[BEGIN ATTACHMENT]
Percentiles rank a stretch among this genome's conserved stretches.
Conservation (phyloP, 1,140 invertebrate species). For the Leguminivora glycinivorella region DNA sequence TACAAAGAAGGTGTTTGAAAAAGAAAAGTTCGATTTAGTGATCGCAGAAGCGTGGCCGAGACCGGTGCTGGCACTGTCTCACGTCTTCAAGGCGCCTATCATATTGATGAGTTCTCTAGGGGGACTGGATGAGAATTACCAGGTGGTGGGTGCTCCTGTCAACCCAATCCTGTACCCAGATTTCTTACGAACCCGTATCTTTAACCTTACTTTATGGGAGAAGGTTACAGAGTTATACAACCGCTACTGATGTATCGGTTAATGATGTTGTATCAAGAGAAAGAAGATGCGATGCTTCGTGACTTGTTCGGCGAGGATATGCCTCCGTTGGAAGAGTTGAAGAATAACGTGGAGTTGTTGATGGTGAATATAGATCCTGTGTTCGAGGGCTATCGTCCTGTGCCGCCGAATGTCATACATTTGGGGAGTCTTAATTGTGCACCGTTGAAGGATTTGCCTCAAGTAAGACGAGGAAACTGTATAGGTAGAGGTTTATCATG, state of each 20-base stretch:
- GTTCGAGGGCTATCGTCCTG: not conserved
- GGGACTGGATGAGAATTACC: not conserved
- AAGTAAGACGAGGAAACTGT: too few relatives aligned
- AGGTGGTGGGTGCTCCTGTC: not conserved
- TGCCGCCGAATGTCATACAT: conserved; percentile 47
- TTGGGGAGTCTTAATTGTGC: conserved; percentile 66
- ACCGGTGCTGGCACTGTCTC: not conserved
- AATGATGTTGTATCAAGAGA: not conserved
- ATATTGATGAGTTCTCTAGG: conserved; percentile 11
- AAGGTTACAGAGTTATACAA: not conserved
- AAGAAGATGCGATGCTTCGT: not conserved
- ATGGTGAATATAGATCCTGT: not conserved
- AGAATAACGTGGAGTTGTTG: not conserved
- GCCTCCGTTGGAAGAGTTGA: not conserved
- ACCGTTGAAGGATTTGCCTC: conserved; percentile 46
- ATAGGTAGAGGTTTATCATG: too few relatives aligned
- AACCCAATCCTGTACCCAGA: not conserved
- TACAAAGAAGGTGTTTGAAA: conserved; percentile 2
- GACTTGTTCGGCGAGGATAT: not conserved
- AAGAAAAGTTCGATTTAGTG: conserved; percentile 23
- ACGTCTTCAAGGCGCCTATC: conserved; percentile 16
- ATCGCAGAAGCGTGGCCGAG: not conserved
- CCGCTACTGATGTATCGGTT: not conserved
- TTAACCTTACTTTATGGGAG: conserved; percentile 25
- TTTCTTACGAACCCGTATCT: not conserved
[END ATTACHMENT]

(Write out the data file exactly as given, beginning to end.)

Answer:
Percentiles rank a stretch among this genome's conserved stretches.
Conservation (phyloP, 1,140 invertebrate species). For the Leguminivora glycinivorella region DNA sequence TACAAAGAAGGTGTTTGAAAAAGAAAAGTTCGATTTAGTGATCGCAGAAGCGTGGCCGAGACCGGTGCTGGCACTGTCTCACGTCTTCAAGGCGCCTATCATATTGATGAGTTCTCTAGGGGGACTGGATGAGAATTACCAGGTGGTGGGTGCTCCTGTCAACCCAATCCTGTACCCAGATTTCTTACGAACCCGTATCTTTAACCTTACTTTATGGGAGAAGGTTACAGAGTTATACAACCGCTACTGATGTATCGGTTAATGATGTTGTATCAAGAGAAAGAAGATGCGATGCTTCGTGACTTGTTCGGCGAGGATATGCCTCCGTTGGAAGAGTTGAAGAATAACGTGGAGTTGTTGATGGTGAATATAGATCCTGTGTTCGAGGGCTATCGTCCTGTGCCGCCGAATGTCATACATTTGGGGAGTCTTAATTGTGCACCGTTGAAGGATTTGCCTCAAGTAAGACGAGGAAACTGTATAGGTAGAGGTTTATCATG, state of each 20-base stretch:
- GTTCGAGGGCTATCGTCCTG: not conserved
- GGGACTGGATGAGAATTACC: not conserved
- AAGTAAGACGAGGAAACTGT: too few relatives aligned
- AGGTGGTGGGTGCTCCTGTC: not conserved
- TGCCGCCGAATGTCATACAT: conserved; percentile 47
- TTGGGGAGTCTTAATTGTGC: conserved; percentile 66
- ACCGGTGCTGGCACTGTCTC: not conserved
- AATGATGTTGTATCAAGAGA: not conserved
- ATATTGATGAGTTCTCTAGG: conserved; percentile 11
- AAGGTTACAGAGTTATACAA: not conserved
- AAGAAGATGCGATGCTTCGT: not conserved
- ATGGTGAATATAGATCCTGT: not conserved
- AGAATAACGTGGAGTTGTTG: not conserved
- GCCTCCGTTGGAAGAGTTGA: not conserved
- ACCGTTGAAGGATTTGCCTC: conserved; percentile 46
- ATAGGTAGAGGTTTATCATG: too few relatives aligned
- AACCCAATCCTGTACCCAGA: not conserved
- TACAAAGAAGGTGTTTGAAA: conserved; percentile 2
- GACTTGTTCGGCGAGGATAT: not conserved
- AAGAAAAGTTCGATTTAGTG: conserved; percentile 23
- ACGTCTTCAAGGCGCCTATC: conserved; percentile 16
- ATCGCAGAAGCGTGGCCGAG: not conserved
- CCGCTACTGATGTATCGGTT: not conserved
- TTAACCTTACTTTATGGGAG: conserved; percentile 25
- TTTCTTACGAACCCGTATCT: not conserved